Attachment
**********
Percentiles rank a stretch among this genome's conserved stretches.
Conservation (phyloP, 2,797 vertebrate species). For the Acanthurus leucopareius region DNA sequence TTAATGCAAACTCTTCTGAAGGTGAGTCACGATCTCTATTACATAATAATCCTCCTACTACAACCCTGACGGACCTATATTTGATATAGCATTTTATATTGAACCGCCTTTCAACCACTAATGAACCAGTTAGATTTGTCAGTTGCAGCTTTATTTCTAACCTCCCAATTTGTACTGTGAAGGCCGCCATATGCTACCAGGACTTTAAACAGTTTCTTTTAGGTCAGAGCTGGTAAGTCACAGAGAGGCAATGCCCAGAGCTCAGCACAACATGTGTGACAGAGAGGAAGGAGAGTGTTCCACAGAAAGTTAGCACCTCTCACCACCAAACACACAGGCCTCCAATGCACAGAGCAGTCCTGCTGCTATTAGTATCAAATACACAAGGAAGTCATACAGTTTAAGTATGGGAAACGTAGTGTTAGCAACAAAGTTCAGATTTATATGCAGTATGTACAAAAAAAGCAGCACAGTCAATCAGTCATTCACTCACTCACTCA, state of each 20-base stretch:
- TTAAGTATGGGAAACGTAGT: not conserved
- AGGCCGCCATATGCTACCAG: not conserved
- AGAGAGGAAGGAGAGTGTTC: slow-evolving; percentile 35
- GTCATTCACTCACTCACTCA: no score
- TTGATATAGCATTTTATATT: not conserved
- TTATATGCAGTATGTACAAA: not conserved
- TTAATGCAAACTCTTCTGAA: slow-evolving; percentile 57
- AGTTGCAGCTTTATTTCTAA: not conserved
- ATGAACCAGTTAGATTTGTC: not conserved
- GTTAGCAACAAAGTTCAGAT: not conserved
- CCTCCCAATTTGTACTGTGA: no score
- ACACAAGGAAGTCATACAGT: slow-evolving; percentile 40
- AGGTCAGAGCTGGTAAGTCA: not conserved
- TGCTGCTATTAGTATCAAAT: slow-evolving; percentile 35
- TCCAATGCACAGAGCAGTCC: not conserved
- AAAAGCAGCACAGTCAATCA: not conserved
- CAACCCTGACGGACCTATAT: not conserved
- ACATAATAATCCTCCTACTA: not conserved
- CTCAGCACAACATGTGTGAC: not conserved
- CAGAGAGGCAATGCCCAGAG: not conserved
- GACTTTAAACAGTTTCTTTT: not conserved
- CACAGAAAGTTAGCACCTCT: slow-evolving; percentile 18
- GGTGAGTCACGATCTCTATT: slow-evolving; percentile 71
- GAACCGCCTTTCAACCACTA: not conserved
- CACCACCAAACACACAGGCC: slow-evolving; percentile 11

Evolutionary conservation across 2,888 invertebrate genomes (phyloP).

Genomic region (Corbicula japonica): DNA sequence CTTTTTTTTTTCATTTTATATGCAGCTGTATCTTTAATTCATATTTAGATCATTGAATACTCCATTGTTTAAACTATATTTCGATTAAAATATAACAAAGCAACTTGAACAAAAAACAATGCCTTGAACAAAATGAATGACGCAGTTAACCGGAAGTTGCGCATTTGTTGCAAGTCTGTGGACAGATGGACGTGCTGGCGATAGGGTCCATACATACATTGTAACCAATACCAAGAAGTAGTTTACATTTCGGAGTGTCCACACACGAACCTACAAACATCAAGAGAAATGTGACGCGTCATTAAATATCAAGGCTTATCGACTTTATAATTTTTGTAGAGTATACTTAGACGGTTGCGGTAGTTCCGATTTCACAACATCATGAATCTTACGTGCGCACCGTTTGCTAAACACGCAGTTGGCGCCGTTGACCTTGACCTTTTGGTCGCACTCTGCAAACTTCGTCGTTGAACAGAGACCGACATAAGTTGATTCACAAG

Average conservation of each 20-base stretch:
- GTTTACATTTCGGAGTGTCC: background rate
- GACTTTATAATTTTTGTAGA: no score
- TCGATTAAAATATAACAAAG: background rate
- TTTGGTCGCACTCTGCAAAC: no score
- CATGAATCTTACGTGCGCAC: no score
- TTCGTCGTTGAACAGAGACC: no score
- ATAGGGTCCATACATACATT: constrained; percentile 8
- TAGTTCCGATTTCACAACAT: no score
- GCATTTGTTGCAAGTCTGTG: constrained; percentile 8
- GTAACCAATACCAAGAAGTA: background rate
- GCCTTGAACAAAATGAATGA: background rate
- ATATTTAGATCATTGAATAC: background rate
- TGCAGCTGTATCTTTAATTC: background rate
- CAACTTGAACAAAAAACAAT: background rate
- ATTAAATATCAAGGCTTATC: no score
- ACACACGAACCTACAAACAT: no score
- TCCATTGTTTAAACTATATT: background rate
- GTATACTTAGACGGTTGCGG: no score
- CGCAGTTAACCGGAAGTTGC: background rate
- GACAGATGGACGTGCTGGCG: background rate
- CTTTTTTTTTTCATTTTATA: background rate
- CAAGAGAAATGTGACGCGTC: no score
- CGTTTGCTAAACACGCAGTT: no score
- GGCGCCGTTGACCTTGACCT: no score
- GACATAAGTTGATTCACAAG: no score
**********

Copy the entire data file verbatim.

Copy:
Percentiles rank a stretch among this genome's conserved stretches.
Conservation (phyloP, 2,797 vertebrate species). For the Acanthurus leucopareius region DNA sequence TTAATGCAAACTCTTCTGAAGGTGAGTCACGATCTCTATTACATAATAATCCTCCTACTACAACCCTGACGGACCTATATTTGATATAGCATTTTATATTGAACCGCCTTTCAACCACTAATGAACCAGTTAGATTTGTCAGTTGCAGCTTTATTTCTAACCTCCCAATTTGTACTGTGAAGGCCGCCATATGCTACCAGGACTTTAAACAGTTTCTTTTAGGTCAGAGCTGGTAAGTCACAGAGAGGCAATGCCCAGAGCTCAGCACAACATGTGTGACAGAGAGGAAGGAGAGTGTTCCACAGAAAGTTAGCACCTCTCACCACCAAACACACAGGCCTCCAATGCACAGAGCAGTCCTGCTGCTATTAGTATCAAATACACAAGGAAGTCATACAGTTTAAGTATGGGAAACGTAGTGTTAGCAACAAAGTTCAGATTTATATGCAGTATGTACAAAAAAAGCAGCACAGTCAATCAGTCATTCACTCACTCACTCA, state of each 20-base stretch:
- TTAAGTATGGGAAACGTAGT: not conserved
- AGGCCGCCATATGCTACCAG: not conserved
- AGAGAGGAAGGAGAGTGTTC: slow-evolving; percentile 35
- GTCATTCACTCACTCACTCA: no score
- TTGATATAGCATTTTATATT: not conserved
- TTATATGCAGTATGTACAAA: not conserved
- TTAATGCAAACTCTTCTGAA: slow-evolving; percentile 57
- AGTTGCAGCTTTATTTCTAA: not conserved
- ATGAACCAGTTAGATTTGTC: not conserved
- GTTAGCAACAAAGTTCAGAT: not conserved
- CCTCCCAATTTGTACTGTGA: no score
- ACACAAGGAAGTCATACAGT: slow-evolving; percentile 40
- AGGTCAGAGCTGGTAAGTCA: not conserved
- TGCTGCTATTAGTATCAAAT: slow-evolving; percentile 35
- TCCAATGCACAGAGCAGTCC: not conserved
- AAAAGCAGCACAGTCAATCA: not conserved
- CAACCCTGACGGACCTATAT: not conserved
- ACATAATAATCCTCCTACTA: not conserved
- CTCAGCACAACATGTGTGAC: not conserved
- CAGAGAGGCAATGCCCAGAG: not conserved
- GACTTTAAACAGTTTCTTTT: not conserved
- CACAGAAAGTTAGCACCTCT: slow-evolving; percentile 18
- GGTGAGTCACGATCTCTATT: slow-evolving; percentile 71
- GAACCGCCTTTCAACCACTA: not conserved
- CACCACCAAACACACAGGCC: slow-evolving; percentile 11

Evolutionary conservation across 2,888 invertebrate genomes (phyloP).

Genomic region (Corbicula japonica): DNA sequence CTTTTTTTTTTCATTTTATATGCAGCTGTATCTTTAATTCATATTTAGATCATTGAATACTCCATTGTTTAAACTATATTTCGATTAAAATATAACAAAGCAACTTGAACAAAAAACAATGCCTTGAACAAAATGAATGACGCAGTTAACCGGAAGTTGCGCATTTGTTGCAAGTCTGTGGACAGATGGACGTGCTGGCGATAGGGTCCATACATACATTGTAACCAATACCAAGAAGTAGTTTACATTTCGGAGTGTCCACACACGAACCTACAAACATCAAGAGAAATGTGACGCGTCATTAAATATCAAGGCTTATCGACTTTATAATTTTTGTAGAGTATACTTAGACGGTTGCGGTAGTTCCGATTTCACAACATCATGAATCTTACGTGCGCACCGTTTGCTAAACACGCAGTTGGCGCCGTTGACCTTGACCTTTTGGTCGCACTCTGCAAACTTCGTCGTTGAACAGAGACCGACATAAGTTGATTCACAAG

Average conservation of each 20-base stretch:
- GTTTACATTTCGGAGTGTCC: background rate
- GACTTTATAATTTTTGTAGA: no score
- TCGATTAAAATATAACAAAG: background rate
- TTTGGTCGCACTCTGCAAAC: no score
- CATGAATCTTACGTGCGCAC: no score
- TTCGTCGTTGAACAGAGACC: no score
- ATAGGGTCCATACATACATT: constrained; percentile 8
- TAGTTCCGATTTCACAACAT: no score
- GCATTTGTTGCAAGTCTGTG: constrained; percentile 8
- GTAACCAATACCAAGAAGTA: background rate
- GCCTTGAACAAAATGAATGA: background rate
- ATATTTAGATCATTGAATAC: background rate
- TGCAGCTGTATCTTTAATTC: background rate
- CAACTTGAACAAAAAACAAT: background rate
- ATTAAATATCAAGGCTTATC: no score
- ACACACGAACCTACAAACAT: no score
- TCCATTGTTTAAACTATATT: background rate
- GTATACTTAGACGGTTGCGG: no score
- CGCAGTTAACCGGAAGTTGC: background rate
- GACAGATGGACGTGCTGGCG: background rate
- CTTTTTTTTTTCATTTTATA: background rate
- CAAGAGAAATGTGACGCGTC: no score
- CGTTTGCTAAACACGCAGTT: no score
- GGCGCCGTTGACCTTGACCT: no score
- GACATAAGTTGATTCACAAG: no score